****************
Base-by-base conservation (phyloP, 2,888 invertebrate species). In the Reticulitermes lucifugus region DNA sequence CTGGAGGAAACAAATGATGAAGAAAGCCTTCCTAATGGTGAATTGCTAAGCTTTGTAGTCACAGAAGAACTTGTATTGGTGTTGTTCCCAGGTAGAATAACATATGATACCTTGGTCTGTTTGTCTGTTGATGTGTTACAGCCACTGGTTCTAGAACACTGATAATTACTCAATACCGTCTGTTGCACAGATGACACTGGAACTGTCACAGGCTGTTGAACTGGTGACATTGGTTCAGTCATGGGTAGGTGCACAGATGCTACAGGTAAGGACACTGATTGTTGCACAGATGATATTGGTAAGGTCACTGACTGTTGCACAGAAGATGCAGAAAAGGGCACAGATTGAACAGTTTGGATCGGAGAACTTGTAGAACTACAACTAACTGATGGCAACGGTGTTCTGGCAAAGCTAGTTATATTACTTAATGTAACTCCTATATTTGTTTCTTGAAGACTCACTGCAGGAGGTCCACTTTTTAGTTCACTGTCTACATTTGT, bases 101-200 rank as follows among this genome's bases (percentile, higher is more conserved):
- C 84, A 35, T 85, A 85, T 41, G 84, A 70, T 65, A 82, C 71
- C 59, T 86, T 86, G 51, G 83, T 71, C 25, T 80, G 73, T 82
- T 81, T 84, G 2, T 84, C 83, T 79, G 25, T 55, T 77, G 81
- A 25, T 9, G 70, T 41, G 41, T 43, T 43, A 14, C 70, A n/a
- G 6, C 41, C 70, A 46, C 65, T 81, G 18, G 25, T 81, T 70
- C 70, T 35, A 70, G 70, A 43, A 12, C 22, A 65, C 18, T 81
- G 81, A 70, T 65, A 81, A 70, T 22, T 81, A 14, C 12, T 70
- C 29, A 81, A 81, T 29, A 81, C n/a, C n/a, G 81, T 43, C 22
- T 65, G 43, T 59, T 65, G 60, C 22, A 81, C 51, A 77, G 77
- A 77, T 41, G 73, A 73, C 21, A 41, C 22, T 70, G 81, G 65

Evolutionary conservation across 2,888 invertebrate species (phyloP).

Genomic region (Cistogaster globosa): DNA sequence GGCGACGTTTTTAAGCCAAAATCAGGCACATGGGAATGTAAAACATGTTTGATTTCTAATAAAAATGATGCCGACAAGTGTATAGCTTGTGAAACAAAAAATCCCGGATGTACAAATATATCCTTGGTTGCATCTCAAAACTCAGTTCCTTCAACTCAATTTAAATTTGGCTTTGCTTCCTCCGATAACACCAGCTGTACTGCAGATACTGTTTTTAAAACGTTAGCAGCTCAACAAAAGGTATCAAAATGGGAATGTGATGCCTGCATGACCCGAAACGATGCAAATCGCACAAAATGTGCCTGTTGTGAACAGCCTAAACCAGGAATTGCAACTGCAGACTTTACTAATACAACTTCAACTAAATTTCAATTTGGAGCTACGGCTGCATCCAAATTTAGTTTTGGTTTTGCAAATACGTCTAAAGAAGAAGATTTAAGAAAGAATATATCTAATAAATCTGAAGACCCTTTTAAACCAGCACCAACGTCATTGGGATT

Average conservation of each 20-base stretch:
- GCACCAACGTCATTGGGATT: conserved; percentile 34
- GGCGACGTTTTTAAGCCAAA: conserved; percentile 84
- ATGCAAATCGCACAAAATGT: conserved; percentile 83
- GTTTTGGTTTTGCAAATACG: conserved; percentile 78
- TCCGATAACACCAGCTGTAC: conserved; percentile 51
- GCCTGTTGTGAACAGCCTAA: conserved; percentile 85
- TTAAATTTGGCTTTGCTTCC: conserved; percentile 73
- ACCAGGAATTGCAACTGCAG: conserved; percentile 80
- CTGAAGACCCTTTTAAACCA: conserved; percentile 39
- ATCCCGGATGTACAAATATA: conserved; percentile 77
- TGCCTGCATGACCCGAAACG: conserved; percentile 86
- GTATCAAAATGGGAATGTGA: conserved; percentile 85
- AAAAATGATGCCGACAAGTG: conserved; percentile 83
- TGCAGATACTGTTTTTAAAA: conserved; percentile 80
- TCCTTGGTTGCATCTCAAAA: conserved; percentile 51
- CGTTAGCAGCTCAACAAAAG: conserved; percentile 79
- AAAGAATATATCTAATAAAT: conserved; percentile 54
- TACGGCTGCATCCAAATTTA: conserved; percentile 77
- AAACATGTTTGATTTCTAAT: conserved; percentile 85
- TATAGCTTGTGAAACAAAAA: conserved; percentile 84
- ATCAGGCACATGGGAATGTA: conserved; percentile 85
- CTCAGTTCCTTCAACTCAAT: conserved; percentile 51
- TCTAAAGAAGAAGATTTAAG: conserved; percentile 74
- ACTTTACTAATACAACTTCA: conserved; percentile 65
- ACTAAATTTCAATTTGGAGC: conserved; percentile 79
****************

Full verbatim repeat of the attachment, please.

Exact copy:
Base-by-base conservation (phyloP, 2,888 invertebrate species). In the Reticulitermes lucifugus region DNA sequence CTGGAGGAAACAAATGATGAAGAAAGCCTTCCTAATGGTGAATTGCTAAGCTTTGTAGTCACAGAAGAACTTGTATTGGTGTTGTTCCCAGGTAGAATAACATATGATACCTTGGTCTGTTTGTCTGTTGATGTGTTACAGCCACTGGTTCTAGAACACTGATAATTACTCAATACCGTCTGTTGCACAGATGACACTGGAACTGTCACAGGCTGTTGAACTGGTGACATTGGTTCAGTCATGGGTAGGTGCACAGATGCTACAGGTAAGGACACTGATTGTTGCACAGATGATATTGGTAAGGTCACTGACTGTTGCACAGAAGATGCAGAAAAGGGCACAGATTGAACAGTTTGGATCGGAGAACTTGTAGAACTACAACTAACTGATGGCAACGGTGTTCTGGCAAAGCTAGTTATATTACTTAATGTAACTCCTATATTTGTTTCTTGAAGACTCACTGCAGGAGGTCCACTTTTTAGTTCACTGTCTACATTTGT, bases 101-200 rank as follows among this genome's bases (percentile, higher is more conserved):
- C 84, A 35, T 85, A 85, T 41, G 84, A 70, T 65, A 82, C 71
- C 59, T 86, T 86, G 51, G 83, T 71, C 25, T 80, G 73, T 82
- T 81, T 84, G 2, T 84, C 83, T 79, G 25, T 55, T 77, G 81
- A 25, T 9, G 70, T 41, G 41, T 43, T 43, A 14, C 70, A n/a
- G 6, C 41, C 70, A 46, C 65, T 81, G 18, G 25, T 81, T 70
- C 70, T 35, A 70, G 70, A 43, A 12, C 22, A 65, C 18, T 81
- G 81, A 70, T 65, A 81, A 70, T 22, T 81, A 14, C 12, T 70
- C 29, A 81, A 81, T 29, A 81, C n/a, C n/a, G 81, T 43, C 22
- T 65, G 43, T 59, T 65, G 60, C 22, A 81, C 51, A 77, G 77
- A 77, T 41, G 73, A 73, C 21, A 41, C 22, T 70, G 81, G 65

Evolutionary conservation across 2,888 invertebrate species (phyloP).

Genomic region (Cistogaster globosa): DNA sequence GGCGACGTTTTTAAGCCAAAATCAGGCACATGGGAATGTAAAACATGTTTGATTTCTAATAAAAATGATGCCGACAAGTGTATAGCTTGTGAAACAAAAAATCCCGGATGTACAAATATATCCTTGGTTGCATCTCAAAACTCAGTTCCTTCAACTCAATTTAAATTTGGCTTTGCTTCCTCCGATAACACCAGCTGTACTGCAGATACTGTTTTTAAAACGTTAGCAGCTCAACAAAAGGTATCAAAATGGGAATGTGATGCCTGCATGACCCGAAACGATGCAAATCGCACAAAATGTGCCTGTTGTGAACAGCCTAAACCAGGAATTGCAACTGCAGACTTTACTAATACAACTTCAACTAAATTTCAATTTGGAGCTACGGCTGCATCCAAATTTAGTTTTGGTTTTGCAAATACGTCTAAAGAAGAAGATTTAAGAAAGAATATATCTAATAAATCTGAAGACCCTTTTAAACCAGCACCAACGTCATTGGGATT

Average conservation of each 20-base stretch:
- GCACCAACGTCATTGGGATT: conserved; percentile 34
- GGCGACGTTTTTAAGCCAAA: conserved; percentile 84
- ATGCAAATCGCACAAAATGT: conserved; percentile 83
- GTTTTGGTTTTGCAAATACG: conserved; percentile 78
- TCCGATAACACCAGCTGTAC: conserved; percentile 51
- GCCTGTTGTGAACAGCCTAA: conserved; percentile 85
- TTAAATTTGGCTTTGCTTCC: conserved; percentile 73
- ACCAGGAATTGCAACTGCAG: conserved; percentile 80
- CTGAAGACCCTTTTAAACCA: conserved; percentile 39
- ATCCCGGATGTACAAATATA: conserved; percentile 77
- TGCCTGCATGACCCGAAACG: conserved; percentile 86
- GTATCAAAATGGGAATGTGA: conserved; percentile 85
- AAAAATGATGCCGACAAGTG: conserved; percentile 83
- TGCAGATACTGTTTTTAAAA: conserved; percentile 80
- TCCTTGGTTGCATCTCAAAA: conserved; percentile 51
- CGTTAGCAGCTCAACAAAAG: conserved; percentile 79
- AAAGAATATATCTAATAAAT: conserved; percentile 54
- TACGGCTGCATCCAAATTTA: conserved; percentile 77
- AAACATGTTTGATTTCTAAT: conserved; percentile 85
- TATAGCTTGTGAAACAAAAA: conserved; percentile 84
- ATCAGGCACATGGGAATGTA: conserved; percentile 85
- CTCAGTTCCTTCAACTCAAT: conserved; percentile 51
- TCTAAAGAAGAAGATTTAAG: conserved; percentile 74
- ACTTTACTAATACAACTTCA: conserved; percentile 65
- ACTAAATTTCAATTTGGAGC: conserved; percentile 79